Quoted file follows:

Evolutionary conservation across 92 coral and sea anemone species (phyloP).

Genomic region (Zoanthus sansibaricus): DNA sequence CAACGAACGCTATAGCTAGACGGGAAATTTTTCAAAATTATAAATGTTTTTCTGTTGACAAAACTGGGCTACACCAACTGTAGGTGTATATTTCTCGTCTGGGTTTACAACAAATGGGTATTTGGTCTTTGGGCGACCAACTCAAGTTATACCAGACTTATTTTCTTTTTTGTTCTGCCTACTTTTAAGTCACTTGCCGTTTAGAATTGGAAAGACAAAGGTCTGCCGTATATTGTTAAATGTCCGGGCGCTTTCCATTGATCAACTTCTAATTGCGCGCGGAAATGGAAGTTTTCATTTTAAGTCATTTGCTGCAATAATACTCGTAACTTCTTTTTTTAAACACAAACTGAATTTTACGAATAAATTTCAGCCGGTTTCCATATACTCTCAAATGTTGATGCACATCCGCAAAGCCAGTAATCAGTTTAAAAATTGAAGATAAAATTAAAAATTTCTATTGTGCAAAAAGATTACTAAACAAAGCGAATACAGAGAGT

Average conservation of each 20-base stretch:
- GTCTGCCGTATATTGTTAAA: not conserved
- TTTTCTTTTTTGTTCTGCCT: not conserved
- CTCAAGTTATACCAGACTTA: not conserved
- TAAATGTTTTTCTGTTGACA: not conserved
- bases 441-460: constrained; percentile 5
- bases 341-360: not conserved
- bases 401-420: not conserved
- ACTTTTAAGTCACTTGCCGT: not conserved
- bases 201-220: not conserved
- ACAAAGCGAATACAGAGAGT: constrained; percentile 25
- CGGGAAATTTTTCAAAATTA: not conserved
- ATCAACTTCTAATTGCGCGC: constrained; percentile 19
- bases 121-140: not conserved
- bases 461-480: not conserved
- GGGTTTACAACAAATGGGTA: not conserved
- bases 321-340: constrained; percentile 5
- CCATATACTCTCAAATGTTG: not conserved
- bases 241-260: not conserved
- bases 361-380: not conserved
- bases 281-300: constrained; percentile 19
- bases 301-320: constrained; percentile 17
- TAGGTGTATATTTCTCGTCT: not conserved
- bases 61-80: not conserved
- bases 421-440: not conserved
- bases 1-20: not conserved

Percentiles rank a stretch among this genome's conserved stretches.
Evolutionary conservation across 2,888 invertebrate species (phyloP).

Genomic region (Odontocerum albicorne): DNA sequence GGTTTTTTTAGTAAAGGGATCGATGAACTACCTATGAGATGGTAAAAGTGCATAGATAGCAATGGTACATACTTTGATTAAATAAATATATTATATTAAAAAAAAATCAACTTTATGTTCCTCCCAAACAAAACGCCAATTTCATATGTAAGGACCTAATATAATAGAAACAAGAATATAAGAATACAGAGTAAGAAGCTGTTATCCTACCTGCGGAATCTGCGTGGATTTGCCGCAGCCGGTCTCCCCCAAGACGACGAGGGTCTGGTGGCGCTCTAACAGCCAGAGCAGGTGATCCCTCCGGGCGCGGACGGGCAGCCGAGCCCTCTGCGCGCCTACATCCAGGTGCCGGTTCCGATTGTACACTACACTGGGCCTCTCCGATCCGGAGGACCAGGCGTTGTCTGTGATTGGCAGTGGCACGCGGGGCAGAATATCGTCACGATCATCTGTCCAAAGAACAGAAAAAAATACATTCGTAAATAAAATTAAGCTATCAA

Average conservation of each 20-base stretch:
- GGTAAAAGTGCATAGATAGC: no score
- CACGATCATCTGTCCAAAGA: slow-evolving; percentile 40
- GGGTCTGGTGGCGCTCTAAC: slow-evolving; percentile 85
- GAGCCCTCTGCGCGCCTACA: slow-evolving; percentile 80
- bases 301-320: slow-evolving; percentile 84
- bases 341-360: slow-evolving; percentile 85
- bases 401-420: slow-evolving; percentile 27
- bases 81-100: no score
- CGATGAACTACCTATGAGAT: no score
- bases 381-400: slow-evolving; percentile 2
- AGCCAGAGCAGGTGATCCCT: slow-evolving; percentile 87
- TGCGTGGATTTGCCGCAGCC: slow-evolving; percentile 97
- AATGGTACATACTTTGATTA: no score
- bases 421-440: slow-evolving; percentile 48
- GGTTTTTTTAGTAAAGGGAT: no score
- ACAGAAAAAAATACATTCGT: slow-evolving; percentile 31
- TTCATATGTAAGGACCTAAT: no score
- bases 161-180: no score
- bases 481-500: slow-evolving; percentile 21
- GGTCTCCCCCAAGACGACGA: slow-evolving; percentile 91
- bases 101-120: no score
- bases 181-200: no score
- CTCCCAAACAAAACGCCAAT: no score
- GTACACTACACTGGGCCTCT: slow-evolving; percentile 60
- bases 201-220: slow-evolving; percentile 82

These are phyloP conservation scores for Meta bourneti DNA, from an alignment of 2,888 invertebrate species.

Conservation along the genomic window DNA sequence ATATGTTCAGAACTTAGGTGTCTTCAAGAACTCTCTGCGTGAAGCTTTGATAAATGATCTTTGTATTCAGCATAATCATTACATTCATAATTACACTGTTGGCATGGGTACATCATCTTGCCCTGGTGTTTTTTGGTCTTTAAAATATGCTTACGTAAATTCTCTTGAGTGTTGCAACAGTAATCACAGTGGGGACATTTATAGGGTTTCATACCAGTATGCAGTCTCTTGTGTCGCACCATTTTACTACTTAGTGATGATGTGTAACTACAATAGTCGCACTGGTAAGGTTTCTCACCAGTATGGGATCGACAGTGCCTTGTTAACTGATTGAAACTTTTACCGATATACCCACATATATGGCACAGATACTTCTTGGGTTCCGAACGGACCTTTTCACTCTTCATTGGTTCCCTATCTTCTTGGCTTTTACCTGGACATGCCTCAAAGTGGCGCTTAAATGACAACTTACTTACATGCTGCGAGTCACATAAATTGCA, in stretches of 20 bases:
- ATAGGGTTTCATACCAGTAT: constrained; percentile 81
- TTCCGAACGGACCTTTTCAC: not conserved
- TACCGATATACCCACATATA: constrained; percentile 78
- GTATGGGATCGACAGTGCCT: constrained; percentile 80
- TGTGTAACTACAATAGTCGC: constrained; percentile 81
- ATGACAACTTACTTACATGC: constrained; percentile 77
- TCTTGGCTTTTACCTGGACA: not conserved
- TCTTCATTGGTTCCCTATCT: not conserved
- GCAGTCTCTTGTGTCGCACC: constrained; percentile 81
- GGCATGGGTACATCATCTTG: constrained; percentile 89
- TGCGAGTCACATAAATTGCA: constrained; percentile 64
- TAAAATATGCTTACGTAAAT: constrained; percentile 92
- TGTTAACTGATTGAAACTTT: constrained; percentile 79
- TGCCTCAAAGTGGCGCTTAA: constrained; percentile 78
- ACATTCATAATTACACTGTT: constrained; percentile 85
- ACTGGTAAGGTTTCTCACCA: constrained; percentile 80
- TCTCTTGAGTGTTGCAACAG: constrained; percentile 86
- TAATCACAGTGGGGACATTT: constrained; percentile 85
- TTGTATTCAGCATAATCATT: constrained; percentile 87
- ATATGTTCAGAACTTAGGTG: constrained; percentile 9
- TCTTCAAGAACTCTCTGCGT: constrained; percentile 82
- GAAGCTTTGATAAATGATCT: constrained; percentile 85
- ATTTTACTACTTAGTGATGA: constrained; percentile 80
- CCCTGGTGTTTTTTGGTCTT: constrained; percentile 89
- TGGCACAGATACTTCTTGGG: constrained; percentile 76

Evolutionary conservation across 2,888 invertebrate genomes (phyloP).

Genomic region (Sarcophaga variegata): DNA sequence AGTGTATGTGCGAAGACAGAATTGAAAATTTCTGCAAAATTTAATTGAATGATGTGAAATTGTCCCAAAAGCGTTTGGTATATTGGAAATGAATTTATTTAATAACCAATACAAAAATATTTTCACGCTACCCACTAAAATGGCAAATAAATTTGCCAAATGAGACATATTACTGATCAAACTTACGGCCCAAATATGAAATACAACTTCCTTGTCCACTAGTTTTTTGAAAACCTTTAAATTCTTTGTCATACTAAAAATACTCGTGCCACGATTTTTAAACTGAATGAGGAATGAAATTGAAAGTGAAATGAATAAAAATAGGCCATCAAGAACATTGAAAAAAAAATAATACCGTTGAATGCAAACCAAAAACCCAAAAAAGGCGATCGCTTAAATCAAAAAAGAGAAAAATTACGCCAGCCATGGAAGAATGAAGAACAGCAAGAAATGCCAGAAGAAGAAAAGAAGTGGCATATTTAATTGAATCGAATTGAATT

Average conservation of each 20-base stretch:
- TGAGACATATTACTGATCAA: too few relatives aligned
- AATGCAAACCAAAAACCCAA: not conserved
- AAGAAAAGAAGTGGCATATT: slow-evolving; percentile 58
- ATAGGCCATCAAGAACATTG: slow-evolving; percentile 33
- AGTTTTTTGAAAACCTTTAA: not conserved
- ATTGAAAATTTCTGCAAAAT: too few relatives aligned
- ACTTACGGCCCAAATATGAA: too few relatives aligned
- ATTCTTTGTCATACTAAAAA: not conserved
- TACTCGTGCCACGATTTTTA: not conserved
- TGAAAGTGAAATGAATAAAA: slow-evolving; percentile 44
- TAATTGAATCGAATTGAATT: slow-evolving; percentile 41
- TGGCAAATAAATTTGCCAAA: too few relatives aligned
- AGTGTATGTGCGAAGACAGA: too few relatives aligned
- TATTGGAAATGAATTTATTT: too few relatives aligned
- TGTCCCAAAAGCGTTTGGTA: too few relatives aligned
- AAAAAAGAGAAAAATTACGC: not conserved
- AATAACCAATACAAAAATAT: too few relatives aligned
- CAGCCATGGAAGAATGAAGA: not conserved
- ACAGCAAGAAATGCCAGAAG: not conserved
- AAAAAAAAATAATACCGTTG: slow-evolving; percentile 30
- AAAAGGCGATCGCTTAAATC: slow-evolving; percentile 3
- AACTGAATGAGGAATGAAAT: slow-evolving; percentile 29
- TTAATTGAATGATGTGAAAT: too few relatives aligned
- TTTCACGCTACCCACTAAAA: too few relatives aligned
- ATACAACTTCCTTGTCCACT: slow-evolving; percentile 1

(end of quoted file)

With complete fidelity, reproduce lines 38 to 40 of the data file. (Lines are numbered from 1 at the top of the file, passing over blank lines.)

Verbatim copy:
- bases 341-360: slow-evolving; percentile 85
- bases 401-420: slow-evolving; percentile 27
- bases 81-100: no score